from Resolved Question/Best Answer



Q : Do you have one side thatís worse than the other?

A : I have one mother who hasnít been places. Iím fourteen years old and less a history. A story here is the still of cloth hanging. In a small parking lot, the light dropping over you. When I get signals, I come here to plead. Tell me how the hail sings into your city. Make me the noise of your portable phone.


Q : Is this a puzzle?

A : In Germany, you can freshen your platelets up. In clinical light, you begin again. All this and we thought the world flat once. A thing unsolvable and temporary like at any given time its edges might claim you. Red alert: There are no puzzles. Only complex machines for which to be thankful. A puzzle implies your hands are tied. A puzzle you canít bring to the lake to produce sound while the lake dries off of you.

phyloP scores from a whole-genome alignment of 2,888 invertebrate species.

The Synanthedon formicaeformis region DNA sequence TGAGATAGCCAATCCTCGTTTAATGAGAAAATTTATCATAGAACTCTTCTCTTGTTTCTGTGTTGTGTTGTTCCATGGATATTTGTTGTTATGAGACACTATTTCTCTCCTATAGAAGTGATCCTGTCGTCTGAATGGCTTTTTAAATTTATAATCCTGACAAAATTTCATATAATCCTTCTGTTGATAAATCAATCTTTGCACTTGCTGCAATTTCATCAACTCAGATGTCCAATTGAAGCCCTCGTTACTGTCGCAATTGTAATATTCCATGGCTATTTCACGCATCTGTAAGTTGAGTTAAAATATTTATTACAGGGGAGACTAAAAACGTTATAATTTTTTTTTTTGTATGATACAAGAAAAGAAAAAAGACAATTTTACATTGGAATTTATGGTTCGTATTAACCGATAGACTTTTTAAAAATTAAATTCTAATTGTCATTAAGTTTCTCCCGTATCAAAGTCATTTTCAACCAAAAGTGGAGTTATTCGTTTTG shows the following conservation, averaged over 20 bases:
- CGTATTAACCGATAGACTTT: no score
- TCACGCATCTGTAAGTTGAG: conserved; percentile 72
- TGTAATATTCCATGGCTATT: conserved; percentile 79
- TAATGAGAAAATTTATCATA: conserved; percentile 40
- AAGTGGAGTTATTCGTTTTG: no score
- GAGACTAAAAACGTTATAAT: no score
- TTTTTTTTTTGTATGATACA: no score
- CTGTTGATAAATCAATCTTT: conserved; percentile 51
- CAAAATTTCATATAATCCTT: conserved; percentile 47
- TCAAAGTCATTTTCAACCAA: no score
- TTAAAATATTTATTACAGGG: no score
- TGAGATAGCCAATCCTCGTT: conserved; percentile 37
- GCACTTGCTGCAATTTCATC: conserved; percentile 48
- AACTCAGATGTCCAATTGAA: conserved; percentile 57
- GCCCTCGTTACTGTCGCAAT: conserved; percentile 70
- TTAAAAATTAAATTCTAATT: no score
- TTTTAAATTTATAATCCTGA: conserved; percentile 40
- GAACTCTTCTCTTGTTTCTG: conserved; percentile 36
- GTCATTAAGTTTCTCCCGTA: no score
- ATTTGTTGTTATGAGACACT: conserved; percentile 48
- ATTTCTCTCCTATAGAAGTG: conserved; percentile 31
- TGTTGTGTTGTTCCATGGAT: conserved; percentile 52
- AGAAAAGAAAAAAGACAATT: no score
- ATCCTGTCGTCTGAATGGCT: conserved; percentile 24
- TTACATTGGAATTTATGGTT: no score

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Thomas Kane was raised in Nashville, received an MFA from the University of Pittsburgh, and is currently in the last year of a PhD program in Creative Writing and English at the University of Missouri. Other poems from the Resolved Question/Best Answer sequence were recently in Sixth Finch, and other poems of his, in general, have appeared in Bat City Review, DIAGRAM, and McSweeney's, among others. He also edited and co-translated Tomaz Salamun's 2011 collection There's the Hand and There's the Arid Chair.